The Center for Eighteenth-Century Studies at Indiana University announces the fourth Bloomington Eighteenth-Century Workshop, to be held 11-14 May 2005 at Indiana University. The workshop is an annual, interdisciplinary event with 20-30 scholars presenting and discussing pre-circulated papers on a broad topic in a congenial setting.
Our topic for 2005 is "Custom, Ritual, Habit, Fetish: The Idols of the Eighteenth Century." Religious ritual, pagan fetishes, the customs of the unwashed, the habits of the unlettered: these were the idols 18th-century men and women sought to cleanse from human society and culture, at times by force of conquest. Even so, it is precisely in this period that the very modes of description observers developed to represent others, they turned back on themselves, making custom, habit, and ritual into crucial elements of social and mental life. In so doing, they raised a host of questions about everyday life in the domestic sphere, habit in the operations of the mind, custom and tradition as the essence of nations, and ritual as a structure of religious belief, among others.
Papers might address questions such as:
What drove this 18th-century obsession with custom and ritual?
How are the categories of ritual, habit, custom, and fetish produced in the first place, in ethnology, travel writing, and so on?
How is the 18th-century concern with ritual and custom distinct from that of earlier and later centuries? Or is it?
What habits and rituals are identified as central for society and sociability?
How do habit, custom, ritual, and fetish shape social and cultural experience?
How did the representations of custom and habit inflect notions of popular culture and class?
Under what circumstances does custom become resistance?
What happens when these categories cease to be fixed and travel between cultures?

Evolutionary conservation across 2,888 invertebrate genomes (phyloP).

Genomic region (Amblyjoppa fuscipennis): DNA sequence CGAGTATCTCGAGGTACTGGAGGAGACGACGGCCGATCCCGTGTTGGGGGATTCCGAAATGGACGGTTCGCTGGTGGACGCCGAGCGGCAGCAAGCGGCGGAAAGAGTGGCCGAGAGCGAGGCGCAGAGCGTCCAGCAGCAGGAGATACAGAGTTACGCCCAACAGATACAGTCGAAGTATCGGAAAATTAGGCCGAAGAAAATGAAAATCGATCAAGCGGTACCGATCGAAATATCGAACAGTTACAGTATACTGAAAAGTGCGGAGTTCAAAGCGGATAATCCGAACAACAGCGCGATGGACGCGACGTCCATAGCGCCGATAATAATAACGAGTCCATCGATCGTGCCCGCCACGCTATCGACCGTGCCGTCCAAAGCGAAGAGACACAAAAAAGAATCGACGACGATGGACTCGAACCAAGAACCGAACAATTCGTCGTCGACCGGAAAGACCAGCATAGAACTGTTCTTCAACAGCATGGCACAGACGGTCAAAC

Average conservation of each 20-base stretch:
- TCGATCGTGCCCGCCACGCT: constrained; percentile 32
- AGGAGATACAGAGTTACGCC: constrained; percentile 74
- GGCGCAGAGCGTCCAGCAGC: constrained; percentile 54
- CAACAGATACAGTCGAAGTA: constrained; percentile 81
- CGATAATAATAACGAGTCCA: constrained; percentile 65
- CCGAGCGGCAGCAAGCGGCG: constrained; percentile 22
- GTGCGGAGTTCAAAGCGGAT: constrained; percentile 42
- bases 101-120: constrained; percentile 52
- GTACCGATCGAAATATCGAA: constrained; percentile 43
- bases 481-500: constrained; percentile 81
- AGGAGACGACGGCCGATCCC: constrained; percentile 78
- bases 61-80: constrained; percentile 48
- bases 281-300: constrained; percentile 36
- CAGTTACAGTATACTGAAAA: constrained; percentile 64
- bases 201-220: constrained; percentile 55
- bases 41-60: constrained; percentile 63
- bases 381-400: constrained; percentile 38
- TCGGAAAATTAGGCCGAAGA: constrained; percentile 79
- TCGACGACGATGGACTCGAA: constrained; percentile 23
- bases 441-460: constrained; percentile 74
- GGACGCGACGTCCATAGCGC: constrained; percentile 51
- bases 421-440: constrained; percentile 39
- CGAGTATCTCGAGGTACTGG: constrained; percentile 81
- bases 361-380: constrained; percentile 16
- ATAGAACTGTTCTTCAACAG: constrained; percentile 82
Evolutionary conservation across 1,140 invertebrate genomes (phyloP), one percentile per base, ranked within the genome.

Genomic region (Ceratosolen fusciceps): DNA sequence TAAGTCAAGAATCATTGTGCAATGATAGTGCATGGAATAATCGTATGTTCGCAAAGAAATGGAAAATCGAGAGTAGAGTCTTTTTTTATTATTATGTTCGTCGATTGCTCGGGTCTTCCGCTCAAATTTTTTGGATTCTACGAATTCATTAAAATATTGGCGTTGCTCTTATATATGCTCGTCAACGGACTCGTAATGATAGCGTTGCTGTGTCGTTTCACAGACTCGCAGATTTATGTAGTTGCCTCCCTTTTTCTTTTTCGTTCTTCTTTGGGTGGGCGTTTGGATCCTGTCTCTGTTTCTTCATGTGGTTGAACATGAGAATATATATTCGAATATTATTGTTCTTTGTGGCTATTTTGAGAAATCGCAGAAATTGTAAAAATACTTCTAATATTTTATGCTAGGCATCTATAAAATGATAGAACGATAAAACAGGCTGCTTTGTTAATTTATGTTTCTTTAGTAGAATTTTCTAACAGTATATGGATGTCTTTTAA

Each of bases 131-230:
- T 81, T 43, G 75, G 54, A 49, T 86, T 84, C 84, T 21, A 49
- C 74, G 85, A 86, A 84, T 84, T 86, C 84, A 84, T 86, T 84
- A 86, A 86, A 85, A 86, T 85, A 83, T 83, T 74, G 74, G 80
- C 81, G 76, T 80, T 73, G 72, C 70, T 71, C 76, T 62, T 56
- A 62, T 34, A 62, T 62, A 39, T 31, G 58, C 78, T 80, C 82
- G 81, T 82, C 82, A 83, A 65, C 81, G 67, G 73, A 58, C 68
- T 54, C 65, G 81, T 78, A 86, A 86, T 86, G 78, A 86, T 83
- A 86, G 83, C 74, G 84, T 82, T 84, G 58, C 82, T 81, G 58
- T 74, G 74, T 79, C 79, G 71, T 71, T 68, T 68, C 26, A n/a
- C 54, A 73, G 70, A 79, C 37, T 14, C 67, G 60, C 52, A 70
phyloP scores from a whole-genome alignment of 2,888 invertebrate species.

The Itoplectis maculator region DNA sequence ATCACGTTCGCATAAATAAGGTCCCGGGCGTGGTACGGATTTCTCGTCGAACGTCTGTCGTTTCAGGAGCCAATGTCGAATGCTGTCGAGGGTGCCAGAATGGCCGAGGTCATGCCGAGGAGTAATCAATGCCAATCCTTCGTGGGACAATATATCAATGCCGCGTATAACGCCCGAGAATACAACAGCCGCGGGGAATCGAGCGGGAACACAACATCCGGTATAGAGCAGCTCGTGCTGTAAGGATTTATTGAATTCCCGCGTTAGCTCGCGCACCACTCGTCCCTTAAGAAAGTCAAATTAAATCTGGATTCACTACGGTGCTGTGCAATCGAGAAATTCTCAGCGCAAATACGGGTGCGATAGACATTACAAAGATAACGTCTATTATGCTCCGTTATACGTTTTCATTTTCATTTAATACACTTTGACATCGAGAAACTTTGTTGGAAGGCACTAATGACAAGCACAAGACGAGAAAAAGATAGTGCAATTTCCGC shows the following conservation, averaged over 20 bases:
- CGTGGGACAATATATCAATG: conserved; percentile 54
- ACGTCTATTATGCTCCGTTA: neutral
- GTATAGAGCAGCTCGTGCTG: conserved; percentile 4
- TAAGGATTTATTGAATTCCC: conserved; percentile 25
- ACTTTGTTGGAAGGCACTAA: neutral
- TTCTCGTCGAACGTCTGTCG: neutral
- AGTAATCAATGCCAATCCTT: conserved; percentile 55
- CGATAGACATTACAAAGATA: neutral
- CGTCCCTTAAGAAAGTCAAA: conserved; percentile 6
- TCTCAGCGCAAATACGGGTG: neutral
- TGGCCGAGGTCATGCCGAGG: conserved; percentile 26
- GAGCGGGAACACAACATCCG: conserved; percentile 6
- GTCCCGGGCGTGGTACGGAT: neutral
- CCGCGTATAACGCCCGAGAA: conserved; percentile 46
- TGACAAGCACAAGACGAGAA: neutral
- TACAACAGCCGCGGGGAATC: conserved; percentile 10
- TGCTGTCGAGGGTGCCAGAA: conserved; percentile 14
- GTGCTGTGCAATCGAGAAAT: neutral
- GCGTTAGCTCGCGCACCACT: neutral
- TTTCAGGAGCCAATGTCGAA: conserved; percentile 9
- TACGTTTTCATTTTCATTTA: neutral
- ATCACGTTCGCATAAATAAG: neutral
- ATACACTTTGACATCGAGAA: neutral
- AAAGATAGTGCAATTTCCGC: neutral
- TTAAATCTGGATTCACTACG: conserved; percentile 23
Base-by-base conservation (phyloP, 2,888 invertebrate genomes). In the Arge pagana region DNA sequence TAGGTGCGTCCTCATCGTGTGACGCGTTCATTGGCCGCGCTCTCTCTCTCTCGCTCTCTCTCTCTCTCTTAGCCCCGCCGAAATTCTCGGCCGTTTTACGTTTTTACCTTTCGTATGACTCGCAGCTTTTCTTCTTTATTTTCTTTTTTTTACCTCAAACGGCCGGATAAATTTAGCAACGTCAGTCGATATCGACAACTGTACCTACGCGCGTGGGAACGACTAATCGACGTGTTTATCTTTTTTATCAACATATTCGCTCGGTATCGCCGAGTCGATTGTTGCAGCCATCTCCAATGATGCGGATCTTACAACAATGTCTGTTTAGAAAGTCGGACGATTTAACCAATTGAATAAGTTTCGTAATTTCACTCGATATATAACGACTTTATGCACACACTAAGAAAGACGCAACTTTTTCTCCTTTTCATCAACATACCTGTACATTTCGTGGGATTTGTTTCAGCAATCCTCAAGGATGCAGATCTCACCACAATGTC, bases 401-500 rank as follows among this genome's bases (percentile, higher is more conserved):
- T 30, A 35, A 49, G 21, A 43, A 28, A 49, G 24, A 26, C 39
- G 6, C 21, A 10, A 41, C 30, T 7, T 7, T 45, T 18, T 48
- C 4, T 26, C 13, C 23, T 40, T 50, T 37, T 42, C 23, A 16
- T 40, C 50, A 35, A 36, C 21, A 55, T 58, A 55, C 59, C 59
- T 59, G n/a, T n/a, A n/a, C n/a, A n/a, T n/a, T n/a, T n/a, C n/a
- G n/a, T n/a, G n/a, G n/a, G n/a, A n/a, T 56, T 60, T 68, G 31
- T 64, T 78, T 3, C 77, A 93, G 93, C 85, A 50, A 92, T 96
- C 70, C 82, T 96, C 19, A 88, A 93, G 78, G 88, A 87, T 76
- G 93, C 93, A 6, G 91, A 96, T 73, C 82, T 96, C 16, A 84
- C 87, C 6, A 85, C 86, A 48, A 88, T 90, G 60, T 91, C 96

How are notions of the fetish integrated into ethnographies of consumer society and even into accounts of aesthetic response?
In what ways do ritualistic practices persist within discourses such as pedagogy and gender formation?
What rituals or customs are invented for utopian societies, and why?
To what extent did the formation of the disciplines influence these descriptions and their value?
The workshop format will consist of intense discussion of 4-6 precirculated papers a day, amidst socializing and refreshment. The workshop will draw both on the wide community of 18th-century scholars and on the large and growing group of scholars in this field at Indiana University. Papers will be selected by an interdisciplinary committee. The workshop will cover most expenses of those scholars chosen to present their work: accommodations, travel (up to a certain limit), and most meals.
We are asking for applications to be submitted by 4 January 2005. The application consists of a two-page description of the proposed paper as well as a current CV. Please email or send your application to the address below. For further information check our website, http://www.indiana.edu/~voltaire/cfp05.html, or contact Dror Wahrman, Department of History, e-mail email@example.com.
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